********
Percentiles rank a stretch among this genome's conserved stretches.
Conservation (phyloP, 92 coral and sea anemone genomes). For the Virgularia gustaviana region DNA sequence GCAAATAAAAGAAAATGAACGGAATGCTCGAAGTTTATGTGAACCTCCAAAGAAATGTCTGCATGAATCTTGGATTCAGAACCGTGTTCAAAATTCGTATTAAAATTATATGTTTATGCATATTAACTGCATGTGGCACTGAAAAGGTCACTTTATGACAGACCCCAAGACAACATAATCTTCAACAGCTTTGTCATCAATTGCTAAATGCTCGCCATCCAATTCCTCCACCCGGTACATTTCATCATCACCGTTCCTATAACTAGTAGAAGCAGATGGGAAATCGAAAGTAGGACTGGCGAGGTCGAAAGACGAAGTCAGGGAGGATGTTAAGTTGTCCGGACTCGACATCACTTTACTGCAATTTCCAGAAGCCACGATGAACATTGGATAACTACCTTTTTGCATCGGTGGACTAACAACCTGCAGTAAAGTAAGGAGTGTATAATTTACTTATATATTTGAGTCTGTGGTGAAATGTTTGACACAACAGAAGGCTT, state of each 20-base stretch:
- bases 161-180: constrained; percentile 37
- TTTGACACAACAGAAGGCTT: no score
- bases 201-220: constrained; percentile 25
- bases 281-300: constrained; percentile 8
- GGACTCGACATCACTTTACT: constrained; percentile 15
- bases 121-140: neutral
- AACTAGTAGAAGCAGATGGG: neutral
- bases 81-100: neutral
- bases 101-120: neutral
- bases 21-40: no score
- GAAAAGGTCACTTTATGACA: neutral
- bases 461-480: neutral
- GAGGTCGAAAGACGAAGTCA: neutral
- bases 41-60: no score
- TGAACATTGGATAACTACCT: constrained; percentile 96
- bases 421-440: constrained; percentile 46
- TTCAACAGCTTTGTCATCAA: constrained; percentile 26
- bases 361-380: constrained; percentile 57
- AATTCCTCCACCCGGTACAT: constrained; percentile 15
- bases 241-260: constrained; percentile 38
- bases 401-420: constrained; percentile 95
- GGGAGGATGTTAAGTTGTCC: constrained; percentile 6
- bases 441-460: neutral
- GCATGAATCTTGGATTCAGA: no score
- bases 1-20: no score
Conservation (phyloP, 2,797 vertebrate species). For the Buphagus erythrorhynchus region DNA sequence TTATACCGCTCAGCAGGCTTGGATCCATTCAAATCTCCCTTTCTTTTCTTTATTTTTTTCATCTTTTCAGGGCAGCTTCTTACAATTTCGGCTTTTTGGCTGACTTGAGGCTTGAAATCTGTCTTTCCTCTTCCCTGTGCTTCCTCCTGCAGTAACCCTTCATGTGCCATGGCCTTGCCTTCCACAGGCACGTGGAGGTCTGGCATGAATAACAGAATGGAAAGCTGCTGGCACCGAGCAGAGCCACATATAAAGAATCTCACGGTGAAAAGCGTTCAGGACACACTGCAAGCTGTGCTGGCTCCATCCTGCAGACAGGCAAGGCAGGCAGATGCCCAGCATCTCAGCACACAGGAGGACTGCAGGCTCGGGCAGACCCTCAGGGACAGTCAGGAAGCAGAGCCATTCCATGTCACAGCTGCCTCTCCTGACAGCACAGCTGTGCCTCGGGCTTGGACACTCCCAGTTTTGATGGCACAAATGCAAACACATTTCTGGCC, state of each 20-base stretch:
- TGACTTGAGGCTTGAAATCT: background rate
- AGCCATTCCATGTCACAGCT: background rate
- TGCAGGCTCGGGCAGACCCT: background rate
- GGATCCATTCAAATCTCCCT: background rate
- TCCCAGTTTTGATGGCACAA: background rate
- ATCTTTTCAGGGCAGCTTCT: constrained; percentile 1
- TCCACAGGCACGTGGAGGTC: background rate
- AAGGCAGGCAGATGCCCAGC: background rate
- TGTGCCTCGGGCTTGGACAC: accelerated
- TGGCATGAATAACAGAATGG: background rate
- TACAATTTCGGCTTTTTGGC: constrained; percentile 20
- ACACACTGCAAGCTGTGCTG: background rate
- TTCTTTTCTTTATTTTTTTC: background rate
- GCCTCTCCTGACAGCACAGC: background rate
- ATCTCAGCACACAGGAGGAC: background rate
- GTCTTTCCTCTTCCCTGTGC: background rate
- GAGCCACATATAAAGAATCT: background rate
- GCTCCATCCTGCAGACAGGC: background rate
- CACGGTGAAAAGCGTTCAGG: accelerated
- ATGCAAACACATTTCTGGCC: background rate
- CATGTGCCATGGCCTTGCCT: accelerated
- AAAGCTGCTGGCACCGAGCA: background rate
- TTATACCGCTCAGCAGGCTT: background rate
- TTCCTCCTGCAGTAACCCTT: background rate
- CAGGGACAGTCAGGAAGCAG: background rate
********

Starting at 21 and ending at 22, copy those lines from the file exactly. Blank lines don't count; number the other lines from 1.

- AATTCCTCCACCCGGTACAT: constrained; percentile 15
- bases 241-260: constrained; percentile 38